Munich, Jan 30 : Astronomers at European Southern Observatory (ESO) have used the VLT (Very Large Telescope) Interferometer to probe the inner parts of the disc of material surrounding a young star, witnessing how it gains its mass before becoming an adult.
The object, known as MWC 147, is located in the constellation of Monoceros, which is about 2,600 light years away from Earth.
MWC 147 belongs to the family of Herbig Ae/Be objects. These have a few times the mass of our Sun and are still forming, increasing in mass by swallowing material present in a surrounding disc.
According to ESO, this stellar object is less than half a million years old. Compared with the 4.6 billion year old sun, MWC 17 is quite young.
The observations of the object was made by astronomers Stefan Kraus, Thomas Preibisch, and Keiichi Ohnaka, who used the four 8.2-m Unit Telescopes of ESO's VLT for this purpose, combining the light from two or three telescopes with the MIDI and AMBER instruments.
"Different wavelength regimes trace different temperatures, allowing us to probe the disc's geometry on the smaller scale, but also to constrain how the temperature changes with the distance from the star," said Stefan Kraus, lead author of the paper.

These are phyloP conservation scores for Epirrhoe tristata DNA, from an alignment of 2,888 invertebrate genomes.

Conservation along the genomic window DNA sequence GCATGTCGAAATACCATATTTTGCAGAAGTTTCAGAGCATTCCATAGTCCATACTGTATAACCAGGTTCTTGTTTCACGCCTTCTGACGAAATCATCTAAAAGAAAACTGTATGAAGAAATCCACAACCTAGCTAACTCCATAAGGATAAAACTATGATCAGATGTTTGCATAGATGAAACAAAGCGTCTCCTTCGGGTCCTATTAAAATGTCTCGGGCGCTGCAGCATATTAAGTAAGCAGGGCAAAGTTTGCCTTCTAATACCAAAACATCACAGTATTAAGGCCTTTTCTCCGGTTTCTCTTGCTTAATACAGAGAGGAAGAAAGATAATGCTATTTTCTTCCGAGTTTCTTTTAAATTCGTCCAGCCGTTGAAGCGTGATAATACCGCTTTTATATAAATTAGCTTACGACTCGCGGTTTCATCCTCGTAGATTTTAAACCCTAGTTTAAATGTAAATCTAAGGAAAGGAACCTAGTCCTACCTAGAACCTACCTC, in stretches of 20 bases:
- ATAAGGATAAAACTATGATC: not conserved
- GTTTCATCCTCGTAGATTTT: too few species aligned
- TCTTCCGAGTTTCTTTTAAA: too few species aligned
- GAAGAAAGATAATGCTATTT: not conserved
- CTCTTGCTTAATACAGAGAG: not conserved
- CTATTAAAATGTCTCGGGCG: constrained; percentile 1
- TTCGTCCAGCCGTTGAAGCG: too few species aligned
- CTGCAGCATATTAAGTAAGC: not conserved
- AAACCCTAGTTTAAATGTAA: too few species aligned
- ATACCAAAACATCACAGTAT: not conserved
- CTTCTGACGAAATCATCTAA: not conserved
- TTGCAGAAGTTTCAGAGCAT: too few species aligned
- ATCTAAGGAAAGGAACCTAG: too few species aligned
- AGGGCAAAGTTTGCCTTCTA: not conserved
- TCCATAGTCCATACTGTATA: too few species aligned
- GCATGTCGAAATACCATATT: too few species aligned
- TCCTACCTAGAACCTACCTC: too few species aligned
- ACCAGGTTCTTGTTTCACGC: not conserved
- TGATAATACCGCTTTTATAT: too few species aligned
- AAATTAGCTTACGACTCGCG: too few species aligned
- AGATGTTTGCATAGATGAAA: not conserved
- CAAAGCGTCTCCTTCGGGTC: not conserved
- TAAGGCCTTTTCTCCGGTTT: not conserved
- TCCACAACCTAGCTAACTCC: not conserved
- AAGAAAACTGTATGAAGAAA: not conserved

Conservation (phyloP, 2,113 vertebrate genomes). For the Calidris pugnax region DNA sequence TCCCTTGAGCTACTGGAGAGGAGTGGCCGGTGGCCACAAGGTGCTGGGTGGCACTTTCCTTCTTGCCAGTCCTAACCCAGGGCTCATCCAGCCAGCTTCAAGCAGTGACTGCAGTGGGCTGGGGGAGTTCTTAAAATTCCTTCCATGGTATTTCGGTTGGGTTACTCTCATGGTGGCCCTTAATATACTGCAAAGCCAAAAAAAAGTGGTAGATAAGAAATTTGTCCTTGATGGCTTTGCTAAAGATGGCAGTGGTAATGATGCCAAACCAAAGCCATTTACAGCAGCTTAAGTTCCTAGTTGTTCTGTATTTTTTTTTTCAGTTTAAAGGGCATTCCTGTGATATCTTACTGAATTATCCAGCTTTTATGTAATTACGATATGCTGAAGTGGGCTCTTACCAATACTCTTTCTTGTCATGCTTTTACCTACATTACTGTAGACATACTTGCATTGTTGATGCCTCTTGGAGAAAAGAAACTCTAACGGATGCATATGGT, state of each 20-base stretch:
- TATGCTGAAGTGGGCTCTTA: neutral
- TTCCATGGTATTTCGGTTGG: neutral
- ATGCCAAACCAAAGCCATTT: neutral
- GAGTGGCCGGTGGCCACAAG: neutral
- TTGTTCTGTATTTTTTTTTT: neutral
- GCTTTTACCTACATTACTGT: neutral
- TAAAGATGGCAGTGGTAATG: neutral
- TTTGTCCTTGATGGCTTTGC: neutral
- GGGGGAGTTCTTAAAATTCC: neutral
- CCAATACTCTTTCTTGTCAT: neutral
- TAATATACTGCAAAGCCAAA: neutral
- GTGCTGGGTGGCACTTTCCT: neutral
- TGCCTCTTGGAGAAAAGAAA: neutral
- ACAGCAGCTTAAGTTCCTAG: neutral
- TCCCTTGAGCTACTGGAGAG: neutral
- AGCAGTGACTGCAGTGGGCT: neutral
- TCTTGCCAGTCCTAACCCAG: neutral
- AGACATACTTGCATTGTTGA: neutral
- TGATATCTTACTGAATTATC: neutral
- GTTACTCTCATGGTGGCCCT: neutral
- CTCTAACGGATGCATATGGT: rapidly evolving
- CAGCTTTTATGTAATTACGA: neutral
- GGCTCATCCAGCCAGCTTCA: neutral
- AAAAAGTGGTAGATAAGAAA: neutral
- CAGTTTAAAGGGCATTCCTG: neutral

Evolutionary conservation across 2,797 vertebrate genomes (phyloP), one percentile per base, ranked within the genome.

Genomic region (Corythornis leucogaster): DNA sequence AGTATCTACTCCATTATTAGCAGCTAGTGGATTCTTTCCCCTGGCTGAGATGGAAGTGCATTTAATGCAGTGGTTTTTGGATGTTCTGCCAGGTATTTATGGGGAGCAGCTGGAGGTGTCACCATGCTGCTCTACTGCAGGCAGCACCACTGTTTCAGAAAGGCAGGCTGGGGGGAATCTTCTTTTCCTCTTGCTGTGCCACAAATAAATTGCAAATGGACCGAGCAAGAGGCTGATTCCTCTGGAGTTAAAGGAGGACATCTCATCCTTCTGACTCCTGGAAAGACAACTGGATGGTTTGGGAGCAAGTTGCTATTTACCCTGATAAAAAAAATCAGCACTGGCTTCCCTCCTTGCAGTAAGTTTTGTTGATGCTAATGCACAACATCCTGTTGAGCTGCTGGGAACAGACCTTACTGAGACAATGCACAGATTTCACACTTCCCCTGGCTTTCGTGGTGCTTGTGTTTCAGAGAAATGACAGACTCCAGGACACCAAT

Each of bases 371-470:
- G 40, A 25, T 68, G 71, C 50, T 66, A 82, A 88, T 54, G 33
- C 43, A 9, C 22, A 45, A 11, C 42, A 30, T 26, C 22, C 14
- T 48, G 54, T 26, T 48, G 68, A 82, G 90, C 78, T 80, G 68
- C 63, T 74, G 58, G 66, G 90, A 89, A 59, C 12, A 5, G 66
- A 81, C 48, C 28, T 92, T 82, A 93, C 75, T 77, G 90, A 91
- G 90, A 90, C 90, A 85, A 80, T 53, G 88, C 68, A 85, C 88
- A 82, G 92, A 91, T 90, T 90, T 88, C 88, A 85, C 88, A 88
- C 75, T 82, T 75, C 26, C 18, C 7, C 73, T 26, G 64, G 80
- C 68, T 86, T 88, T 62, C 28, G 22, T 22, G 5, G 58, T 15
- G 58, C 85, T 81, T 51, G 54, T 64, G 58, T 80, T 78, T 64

The near-infrared observations probe hot material with temperatures of up to a few thousand degrees in the innermost disc regions, while the mid-infrared observations trace cooler dust further out in the disc.
The observations show that the temperature changes with radius are much steeper than predicted by the currently favoured models, indicating that most of the near-infrared emission emerges from hot material located very close to the star, that is, within one or two times the Earth-Sun distance (1-2 AU).
This also implies that dust cannot exist so close to the star, since the strong energy radiated by the star heats and ultimately destroys the dust grains.
According to Kraus, "We have performed detailed numerical simulations to understand these observations and reached the conclusion that we observe not only the outer dust disc, but also measure strong emission from a hot inner gaseous disc. This suggests that the disc is not a passive one, simply reprocessing the light from the star."
"Instead, the disc is active, and we see the material, which is just transported from the outer disc parts towards the forming star," he added.